Anyone who has ever tried to catch a chicken knows how difficult it can be. The wiry birds can produce moves that Barry Sanders would envy.

Chasing a live bird is not unlike chasing chicken in the meat case, which pork has been doing for the past several years. In the effort, pork has gained some and lost some. These days, at the occasional poultry meeting you can even hear a cautionary reference to the Other White Meat and its marketing progress.

But while poultry and pork keep an eye on each other, there is a bigger four-legged critter rumbling back into race. More cattlemen are getting the consumer, quality and convenience messages. Today, beef is not to be ignored.

Granted, for many years beef sales have been stagnant or declining. But last year, U.S consumers bought 800 million more pounds of beef at prices 7 cents higher than in 1998.

Is that the beginning of a trend or simply a fluke?

Previously I would have viewed beef’s 3 percent demand increase as part of the U.S. economic groundswell. Today, I believe there’s more to the picture.

Beef’s attitude has changed.
Today, more of the traditionally independent cattlemen are joining forces to create value-based alliances. According to Drovers’ magazine, there are already more than 30 such alliances established. Within the next five years, industry leaders expect another 60 to form.

“The industry will become coordinated with herd sizes becoming larger, fewer breeds will have more impact, production systems will be more specialized and breeding programs will fit a targeted market,” says Harlan Ritchie, with Michigan State University.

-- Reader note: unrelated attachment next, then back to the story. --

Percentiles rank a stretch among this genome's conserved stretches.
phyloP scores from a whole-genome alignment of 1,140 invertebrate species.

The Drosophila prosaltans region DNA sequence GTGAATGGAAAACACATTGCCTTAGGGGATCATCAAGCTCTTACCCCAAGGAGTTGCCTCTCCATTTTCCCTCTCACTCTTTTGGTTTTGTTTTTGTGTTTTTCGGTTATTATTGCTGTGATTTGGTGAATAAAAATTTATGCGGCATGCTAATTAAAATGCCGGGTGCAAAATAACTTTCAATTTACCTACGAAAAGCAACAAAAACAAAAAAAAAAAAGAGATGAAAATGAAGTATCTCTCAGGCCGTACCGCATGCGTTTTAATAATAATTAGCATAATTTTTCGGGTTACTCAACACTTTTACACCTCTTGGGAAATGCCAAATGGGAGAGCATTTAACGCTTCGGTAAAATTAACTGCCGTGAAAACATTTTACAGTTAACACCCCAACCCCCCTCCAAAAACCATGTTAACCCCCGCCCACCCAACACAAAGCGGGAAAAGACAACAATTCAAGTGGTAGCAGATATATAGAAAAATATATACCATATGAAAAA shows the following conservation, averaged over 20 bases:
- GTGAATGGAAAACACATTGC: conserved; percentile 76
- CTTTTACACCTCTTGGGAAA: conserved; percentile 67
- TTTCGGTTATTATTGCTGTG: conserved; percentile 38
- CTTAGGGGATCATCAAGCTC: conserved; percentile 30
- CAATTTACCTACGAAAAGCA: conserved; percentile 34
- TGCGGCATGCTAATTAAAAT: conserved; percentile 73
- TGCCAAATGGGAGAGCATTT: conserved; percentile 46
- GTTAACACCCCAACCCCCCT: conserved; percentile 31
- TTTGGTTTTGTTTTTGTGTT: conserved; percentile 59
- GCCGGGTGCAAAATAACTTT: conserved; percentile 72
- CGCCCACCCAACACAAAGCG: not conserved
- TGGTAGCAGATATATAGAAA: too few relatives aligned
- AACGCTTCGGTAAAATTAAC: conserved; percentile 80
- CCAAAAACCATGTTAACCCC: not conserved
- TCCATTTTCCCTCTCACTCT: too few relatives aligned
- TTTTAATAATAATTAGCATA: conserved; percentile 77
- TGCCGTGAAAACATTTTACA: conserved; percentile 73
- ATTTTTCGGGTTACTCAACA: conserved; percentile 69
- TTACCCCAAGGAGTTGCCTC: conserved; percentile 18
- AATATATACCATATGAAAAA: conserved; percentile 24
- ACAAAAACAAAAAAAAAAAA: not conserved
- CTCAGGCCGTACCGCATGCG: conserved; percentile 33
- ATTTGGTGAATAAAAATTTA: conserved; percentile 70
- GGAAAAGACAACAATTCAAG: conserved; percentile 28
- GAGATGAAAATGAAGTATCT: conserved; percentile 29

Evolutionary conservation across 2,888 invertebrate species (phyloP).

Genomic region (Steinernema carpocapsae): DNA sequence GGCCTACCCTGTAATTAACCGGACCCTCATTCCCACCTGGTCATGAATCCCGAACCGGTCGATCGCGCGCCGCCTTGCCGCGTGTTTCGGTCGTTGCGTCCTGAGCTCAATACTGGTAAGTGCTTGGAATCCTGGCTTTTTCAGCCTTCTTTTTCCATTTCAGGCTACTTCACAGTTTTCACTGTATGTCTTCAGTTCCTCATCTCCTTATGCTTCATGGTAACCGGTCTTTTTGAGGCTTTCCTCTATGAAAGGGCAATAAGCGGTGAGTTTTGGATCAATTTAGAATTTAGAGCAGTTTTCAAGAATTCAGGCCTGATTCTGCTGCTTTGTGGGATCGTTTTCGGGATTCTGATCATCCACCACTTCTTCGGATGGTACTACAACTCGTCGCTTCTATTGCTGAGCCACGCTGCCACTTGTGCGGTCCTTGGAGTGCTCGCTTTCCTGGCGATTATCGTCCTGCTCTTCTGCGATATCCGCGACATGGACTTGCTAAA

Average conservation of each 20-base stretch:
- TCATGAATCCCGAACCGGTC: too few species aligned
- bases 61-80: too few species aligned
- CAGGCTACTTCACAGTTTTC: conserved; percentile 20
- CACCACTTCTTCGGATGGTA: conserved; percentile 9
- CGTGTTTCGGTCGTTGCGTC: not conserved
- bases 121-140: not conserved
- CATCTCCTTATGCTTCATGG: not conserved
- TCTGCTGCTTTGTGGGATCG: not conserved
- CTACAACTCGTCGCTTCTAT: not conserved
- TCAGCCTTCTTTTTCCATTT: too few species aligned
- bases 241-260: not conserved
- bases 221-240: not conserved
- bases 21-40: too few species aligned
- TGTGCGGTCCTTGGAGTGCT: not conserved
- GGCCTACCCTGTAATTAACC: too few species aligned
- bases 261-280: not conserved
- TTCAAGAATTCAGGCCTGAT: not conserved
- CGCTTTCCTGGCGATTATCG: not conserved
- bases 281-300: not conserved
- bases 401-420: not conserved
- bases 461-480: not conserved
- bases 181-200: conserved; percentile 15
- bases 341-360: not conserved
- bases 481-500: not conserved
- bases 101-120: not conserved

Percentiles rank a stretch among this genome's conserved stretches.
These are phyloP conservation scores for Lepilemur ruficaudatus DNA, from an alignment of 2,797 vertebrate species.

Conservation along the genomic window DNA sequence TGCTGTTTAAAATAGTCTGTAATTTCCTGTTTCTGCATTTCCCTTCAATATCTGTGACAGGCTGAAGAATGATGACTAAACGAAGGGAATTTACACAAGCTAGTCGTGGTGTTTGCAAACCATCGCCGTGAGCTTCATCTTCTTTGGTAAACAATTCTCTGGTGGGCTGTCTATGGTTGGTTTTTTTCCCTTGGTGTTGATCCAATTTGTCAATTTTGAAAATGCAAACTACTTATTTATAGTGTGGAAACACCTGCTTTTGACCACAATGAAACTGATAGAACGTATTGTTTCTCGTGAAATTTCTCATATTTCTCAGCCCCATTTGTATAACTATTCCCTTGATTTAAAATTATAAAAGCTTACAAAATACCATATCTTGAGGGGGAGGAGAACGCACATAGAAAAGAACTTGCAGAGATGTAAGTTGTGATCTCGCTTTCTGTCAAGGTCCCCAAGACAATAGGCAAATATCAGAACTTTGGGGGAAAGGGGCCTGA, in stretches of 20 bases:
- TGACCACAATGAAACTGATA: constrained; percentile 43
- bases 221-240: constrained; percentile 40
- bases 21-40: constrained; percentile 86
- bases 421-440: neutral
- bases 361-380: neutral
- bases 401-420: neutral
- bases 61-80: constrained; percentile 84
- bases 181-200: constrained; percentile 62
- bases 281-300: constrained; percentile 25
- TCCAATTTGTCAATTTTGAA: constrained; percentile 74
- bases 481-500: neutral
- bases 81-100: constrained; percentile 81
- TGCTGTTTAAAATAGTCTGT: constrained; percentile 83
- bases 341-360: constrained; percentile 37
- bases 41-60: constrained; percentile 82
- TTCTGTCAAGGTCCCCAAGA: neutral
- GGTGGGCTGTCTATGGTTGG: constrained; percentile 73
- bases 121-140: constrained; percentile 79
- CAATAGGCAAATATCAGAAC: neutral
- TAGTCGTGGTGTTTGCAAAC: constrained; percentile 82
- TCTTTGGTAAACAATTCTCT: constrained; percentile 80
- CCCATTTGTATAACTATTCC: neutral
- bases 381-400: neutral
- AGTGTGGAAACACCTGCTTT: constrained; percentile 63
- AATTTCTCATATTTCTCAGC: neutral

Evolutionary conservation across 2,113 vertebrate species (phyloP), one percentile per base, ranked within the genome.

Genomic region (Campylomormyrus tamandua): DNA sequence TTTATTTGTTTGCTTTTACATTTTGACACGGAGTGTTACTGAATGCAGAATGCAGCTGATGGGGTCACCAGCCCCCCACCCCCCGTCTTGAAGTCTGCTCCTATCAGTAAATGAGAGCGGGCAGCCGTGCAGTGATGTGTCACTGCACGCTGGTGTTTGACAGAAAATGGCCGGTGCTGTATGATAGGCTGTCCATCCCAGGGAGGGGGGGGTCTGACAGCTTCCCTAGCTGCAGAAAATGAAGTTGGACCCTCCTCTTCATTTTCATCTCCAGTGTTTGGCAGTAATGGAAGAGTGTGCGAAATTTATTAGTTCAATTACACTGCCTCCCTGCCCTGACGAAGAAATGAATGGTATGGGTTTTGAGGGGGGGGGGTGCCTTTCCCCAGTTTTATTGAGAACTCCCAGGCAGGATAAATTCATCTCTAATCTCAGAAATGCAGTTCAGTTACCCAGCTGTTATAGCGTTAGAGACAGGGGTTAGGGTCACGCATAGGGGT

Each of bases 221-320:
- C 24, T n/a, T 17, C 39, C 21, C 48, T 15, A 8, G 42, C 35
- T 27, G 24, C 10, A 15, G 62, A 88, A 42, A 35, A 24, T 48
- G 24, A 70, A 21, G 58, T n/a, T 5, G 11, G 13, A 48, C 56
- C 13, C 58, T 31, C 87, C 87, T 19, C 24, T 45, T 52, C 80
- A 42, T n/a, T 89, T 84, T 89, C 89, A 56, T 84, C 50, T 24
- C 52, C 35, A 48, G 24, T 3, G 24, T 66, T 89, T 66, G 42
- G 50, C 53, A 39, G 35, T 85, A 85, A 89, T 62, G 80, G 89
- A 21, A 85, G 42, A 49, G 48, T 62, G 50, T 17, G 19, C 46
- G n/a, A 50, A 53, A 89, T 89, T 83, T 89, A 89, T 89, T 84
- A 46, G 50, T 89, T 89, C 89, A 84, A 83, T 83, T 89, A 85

Others agree. Wayne Purcell, agricultural economist at Virginia Tech University, sees a two-tiered industry. “The bottom tier will produce beef with no attention to genetic goals or herd management. The top tier will be producers with targeted genetics in alliances. They are the ones that will produce for a consumer market that will pay well for the right product.”

Sound familiar? That’s why it’s not a fluke. The chicken, and now the turkey, folks have mastered the consumer philosophy. Pork is working on it, and beef is joining the race.

Nutrition and convenience are two of the attributes that beef is touting these days. Slogans like “Pot roast, no longer slow roast” emphasize easy-to-make and ready-to-go meals. These heat-’n-eat options taste good and make life easier for today’s busy consumers. What’s more, these products found new options for the underutilized chuck and round cuts. Pork faces the same challenge with the fresh ham and shoulder.

Certified Angus Beef is probably the single most successful branded meat story of any species. It has found a home in the retail meat case, on restaurant menus and in the export market. Certified Hereford Beef and others are now mimicking CAB.

Branded beef products have about 12 percent of the beef market. Ritchie expects that to grow to 25 percent, possibly 50 percent, in the near future. “These products will bring back some of the consumers that beef has lost to other meats,” says Purcell.

Along with some 30 new products developed in the past three years, the beef industry has launched a new way to sell its products in supermarkets. Tested in 23 of the nation’s top grocery chains, “Beef Made Easy” organizes beef products in the meat case by preparation methods vs. the type of cut. Why? Because that’s the way consumers think – and shop. Today’s consumers don’t know or care where a cut originates.

My point here is not to imply that pork has been sitting on the sidelines. My point is to illustrate that while pork attempts to catch chicken, beef is making strides as well.

There are only so many consumer dollars to go around, and beef will continue to grab a few more. Beef industry alliances make pork’s movement in that direction all the more critical. Individually, you will have to determine which part of pork’s two-tiered industry you want to belong to – the commodity tier or the premium tier.

You know how hard it is to catch a chicken. Now visualize trying to rope a charging steer.